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State v. Abrams

Alabama Court of Criminal Appeals

April 27, 2018

State of Alabama
v.
Jarod Abrams

          Appeal from Montgomery Circuit Court (CC-17-12)

          JOINER, JUDGE.

         The State of Alabama appeals a pretrial order of the Montgomery Circuit Court suppressing evidence that, the State says, demonstrates Jarod Abrams's guilt of the crimes of first-degree possession of marijuana, see § 13A-12-213, Ala. Code 1975, obscuring a vehicle-identification number, see § 13A-8-22, Ala. Code 1975, and second-degree receiving of stolen property, see § 13A-8-18, Ala. Code 1975.

         Statement of Facts and Procedural History

         In March 2015, Officer Brandon Truss of the Montgomery Police Department was on patrol when he noticed a white Ford Crown Victoria automobile traveling in front of his patrol car. Although the vehicle was not violating any traffic laws, Officer Truss decided to "run the tag" by entering the license-plate characters into a computer database. According to Officer Truss, he routinely ran tags on vehicles as an investigatory tool because, he said, doing so can help uncover expired tags, switched tags, and stolen vehicles.

         After running the tag on the white Ford Crown Victoria, Officer Truss learned that the tag on the vehicle was actually registered to a stolen vehicle.[1] As a result, Officer Truss pulled the vehicle over. The driver, later identified as Jarod Abrams, was the only occupant in the vehicle. As Officer Truss approached the driver's side of the vehicle, he noticed the strong odor of marijuana emanating from the rear. Officer J.E. Albrecht, who assisted Officer Truss with the traffic stop, later confirmed that the odor was marijuana.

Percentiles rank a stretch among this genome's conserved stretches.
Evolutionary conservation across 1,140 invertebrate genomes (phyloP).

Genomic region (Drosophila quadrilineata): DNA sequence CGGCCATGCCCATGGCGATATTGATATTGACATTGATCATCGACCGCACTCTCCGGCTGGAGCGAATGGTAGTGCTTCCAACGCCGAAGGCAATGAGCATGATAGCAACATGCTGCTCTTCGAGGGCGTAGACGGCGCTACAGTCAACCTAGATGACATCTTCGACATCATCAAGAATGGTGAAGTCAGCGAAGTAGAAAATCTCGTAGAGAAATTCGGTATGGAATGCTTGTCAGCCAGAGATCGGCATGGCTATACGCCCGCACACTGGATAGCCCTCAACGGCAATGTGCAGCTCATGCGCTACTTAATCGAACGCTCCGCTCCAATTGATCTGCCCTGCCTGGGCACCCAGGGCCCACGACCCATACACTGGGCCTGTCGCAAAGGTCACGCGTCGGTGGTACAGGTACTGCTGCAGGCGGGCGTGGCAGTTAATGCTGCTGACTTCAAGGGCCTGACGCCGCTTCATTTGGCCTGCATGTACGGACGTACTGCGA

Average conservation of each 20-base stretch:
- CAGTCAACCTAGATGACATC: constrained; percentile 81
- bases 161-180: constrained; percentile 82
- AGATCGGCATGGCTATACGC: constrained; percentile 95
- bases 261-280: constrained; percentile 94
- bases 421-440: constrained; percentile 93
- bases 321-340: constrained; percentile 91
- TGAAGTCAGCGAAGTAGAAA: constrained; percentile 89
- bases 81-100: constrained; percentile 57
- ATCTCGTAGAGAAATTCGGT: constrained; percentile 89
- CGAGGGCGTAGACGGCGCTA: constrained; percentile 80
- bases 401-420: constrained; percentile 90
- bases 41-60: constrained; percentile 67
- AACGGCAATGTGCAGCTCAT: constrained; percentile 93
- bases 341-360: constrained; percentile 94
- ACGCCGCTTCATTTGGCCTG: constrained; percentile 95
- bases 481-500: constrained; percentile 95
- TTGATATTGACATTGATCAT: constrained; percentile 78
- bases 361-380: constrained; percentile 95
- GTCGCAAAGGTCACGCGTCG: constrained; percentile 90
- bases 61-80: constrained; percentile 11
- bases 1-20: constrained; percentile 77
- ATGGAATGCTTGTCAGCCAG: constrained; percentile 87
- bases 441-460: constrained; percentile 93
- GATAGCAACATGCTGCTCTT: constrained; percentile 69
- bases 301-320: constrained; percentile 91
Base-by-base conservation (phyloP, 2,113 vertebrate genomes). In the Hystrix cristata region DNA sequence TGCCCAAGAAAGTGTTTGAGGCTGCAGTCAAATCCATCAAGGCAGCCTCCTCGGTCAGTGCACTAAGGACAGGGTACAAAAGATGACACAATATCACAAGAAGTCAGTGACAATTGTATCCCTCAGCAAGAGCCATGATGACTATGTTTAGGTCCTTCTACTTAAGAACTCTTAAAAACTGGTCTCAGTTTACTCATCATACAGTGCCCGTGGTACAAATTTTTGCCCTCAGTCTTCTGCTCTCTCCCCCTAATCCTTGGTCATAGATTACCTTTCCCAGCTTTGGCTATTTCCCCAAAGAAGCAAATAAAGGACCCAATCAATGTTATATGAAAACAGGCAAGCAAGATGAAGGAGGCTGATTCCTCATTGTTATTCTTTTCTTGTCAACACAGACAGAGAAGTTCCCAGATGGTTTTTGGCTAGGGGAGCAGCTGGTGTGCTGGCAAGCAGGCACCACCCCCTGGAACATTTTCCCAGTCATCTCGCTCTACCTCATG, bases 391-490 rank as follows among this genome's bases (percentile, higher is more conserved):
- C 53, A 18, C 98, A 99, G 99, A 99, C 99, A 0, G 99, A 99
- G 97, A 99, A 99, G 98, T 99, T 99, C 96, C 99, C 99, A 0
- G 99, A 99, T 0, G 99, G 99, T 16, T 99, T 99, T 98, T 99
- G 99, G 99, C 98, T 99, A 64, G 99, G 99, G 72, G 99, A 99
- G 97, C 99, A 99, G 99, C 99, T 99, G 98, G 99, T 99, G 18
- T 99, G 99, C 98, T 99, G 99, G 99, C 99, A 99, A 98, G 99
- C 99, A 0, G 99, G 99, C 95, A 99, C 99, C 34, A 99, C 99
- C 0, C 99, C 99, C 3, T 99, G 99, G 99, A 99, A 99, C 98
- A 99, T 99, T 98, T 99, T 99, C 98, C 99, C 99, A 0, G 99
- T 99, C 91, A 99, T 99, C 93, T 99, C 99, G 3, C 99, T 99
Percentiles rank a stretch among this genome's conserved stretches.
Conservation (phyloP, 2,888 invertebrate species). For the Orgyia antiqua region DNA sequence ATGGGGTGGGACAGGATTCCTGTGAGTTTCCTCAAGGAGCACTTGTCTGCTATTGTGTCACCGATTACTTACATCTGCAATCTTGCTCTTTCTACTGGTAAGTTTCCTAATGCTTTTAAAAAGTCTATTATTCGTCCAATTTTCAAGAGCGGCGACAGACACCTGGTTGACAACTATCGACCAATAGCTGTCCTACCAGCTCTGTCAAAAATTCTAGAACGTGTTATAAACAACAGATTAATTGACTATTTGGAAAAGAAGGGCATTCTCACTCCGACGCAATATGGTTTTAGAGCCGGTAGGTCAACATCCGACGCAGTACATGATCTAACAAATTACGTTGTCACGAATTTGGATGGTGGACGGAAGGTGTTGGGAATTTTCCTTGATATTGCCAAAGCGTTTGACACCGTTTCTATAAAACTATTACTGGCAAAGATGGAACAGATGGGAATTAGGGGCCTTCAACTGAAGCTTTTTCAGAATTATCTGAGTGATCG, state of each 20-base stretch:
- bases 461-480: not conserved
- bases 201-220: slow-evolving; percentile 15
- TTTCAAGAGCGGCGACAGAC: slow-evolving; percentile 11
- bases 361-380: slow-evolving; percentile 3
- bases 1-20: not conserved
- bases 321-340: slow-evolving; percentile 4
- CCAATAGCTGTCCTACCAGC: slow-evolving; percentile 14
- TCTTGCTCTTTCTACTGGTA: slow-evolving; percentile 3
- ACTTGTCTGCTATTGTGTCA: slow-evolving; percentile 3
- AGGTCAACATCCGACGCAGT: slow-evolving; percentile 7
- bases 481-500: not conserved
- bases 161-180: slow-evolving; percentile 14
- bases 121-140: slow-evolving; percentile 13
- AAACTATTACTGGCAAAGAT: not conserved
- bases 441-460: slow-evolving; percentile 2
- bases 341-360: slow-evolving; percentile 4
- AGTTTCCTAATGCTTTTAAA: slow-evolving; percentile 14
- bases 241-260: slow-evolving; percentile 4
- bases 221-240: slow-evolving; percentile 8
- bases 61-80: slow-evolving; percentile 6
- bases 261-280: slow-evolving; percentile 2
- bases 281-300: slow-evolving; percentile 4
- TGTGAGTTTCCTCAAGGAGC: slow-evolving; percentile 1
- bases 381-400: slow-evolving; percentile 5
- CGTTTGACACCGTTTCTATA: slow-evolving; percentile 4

When asked, Abrams provided a non-driver's identification card and registration information to Officer Truss. According to Officer Truss, the registration information matched the license plate displayed on the white Ford Crown Victoria but both the registration information and the license plate belonged to a different vehicle. When Officer Truss and Officer Albrecht checked the plate on the dashboard where the vehicle identification number ("VIN") was displayed, they noticed that another VIN plate appeared to have been glued on top of the original. They determined that that glued-on VIN plate belonged to another vehicle.[2] Additionally, Officer Albrecht testified that an examination of the secondary VIN plate located on the inside door frame of the vehicle revealed that that plate had been scratched off and covered up. Based on this information, Officer Truss and Officer Albrecht arrested Abrams. Because of the marijuana odor emanating from Abrams's vehicle, they then searched the vehicle where they found marijuana in the trunk packaged into separate bags.